Despite the dearth of legislation specifically relating to mead, the number of laws that could potentially apply to a meadery is nothing to scoff at. The good news is that, at long last, the Federal Alcohol and Tobacco Tax and Trade Bureau (TTB) has put together a list of frequently asked questions (and answers) about mead production.
Meadmakers, behold: the answers to some of your many questions, presented in a slightly less obtuse format than in CFR Title 27!
Some highlights from the FAQ:
- The term “mead” can be used interchangeably with the term “honey wine.” [#6]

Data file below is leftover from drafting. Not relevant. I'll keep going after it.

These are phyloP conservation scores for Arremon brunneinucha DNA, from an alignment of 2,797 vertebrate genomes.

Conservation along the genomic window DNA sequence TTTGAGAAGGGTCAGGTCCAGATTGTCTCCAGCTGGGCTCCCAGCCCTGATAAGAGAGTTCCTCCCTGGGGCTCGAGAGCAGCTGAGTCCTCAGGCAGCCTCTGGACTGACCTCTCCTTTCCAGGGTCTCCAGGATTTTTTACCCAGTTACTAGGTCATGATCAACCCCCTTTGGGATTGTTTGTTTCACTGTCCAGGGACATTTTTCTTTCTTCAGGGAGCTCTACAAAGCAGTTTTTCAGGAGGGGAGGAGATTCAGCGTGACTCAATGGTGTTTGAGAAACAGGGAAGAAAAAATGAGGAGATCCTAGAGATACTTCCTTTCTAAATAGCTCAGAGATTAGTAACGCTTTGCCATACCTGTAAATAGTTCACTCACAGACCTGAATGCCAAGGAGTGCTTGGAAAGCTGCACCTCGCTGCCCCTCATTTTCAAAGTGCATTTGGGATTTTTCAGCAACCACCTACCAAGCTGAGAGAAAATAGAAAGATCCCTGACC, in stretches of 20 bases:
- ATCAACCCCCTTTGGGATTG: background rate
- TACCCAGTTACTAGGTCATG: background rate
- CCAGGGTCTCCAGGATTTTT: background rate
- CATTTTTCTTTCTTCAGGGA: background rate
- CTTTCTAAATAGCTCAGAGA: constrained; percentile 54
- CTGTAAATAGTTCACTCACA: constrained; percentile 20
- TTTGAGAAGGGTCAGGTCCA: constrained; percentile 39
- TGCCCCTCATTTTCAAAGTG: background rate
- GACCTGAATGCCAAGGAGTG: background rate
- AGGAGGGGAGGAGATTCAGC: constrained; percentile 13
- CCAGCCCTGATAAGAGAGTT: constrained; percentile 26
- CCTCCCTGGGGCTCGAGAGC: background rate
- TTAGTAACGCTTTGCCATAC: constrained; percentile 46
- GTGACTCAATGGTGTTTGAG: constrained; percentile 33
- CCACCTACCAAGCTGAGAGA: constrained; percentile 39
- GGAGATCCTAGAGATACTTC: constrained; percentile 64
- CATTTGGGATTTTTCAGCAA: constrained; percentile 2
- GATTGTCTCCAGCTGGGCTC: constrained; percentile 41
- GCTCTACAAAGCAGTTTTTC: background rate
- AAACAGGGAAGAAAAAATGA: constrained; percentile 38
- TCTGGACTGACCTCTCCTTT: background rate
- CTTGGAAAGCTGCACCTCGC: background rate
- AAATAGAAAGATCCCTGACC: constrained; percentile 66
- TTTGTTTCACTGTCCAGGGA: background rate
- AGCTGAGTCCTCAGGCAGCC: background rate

- If your mead contains an ingredient other than honey, water, and yeast, you can still call it “mead” as long as the name also contains the other ingredient (e.g. Cherry Mead). [#9]
- A mead is considered “effervescent” (i.e. sparkling or carbonated) if it contains more than 0.392 g of CO2 per 100 ml. In other words, if your bubbly mead contains less CO2 than this (and it almost certainly does), you do not need to pay the sparkling wine tax – as long as you also do not use the term “sparkling” or “carbonated” anywhere on the package. [#12,13]
- If your mead is over 7% alcohol by volume, you may not package it in a “non-standard” bottle size (i.e. no beer bottles). [#16]
- But, if your package is over 18 L in size, standards of fill do not apply. In other words, you’re free to package and sell your higher alcohol mead in standard beer kegs. [#16]
While we might tease from time to time; this really is a very helpful piece from the TTB and we’re really glad that they put it together. Again, for more info, check it out here.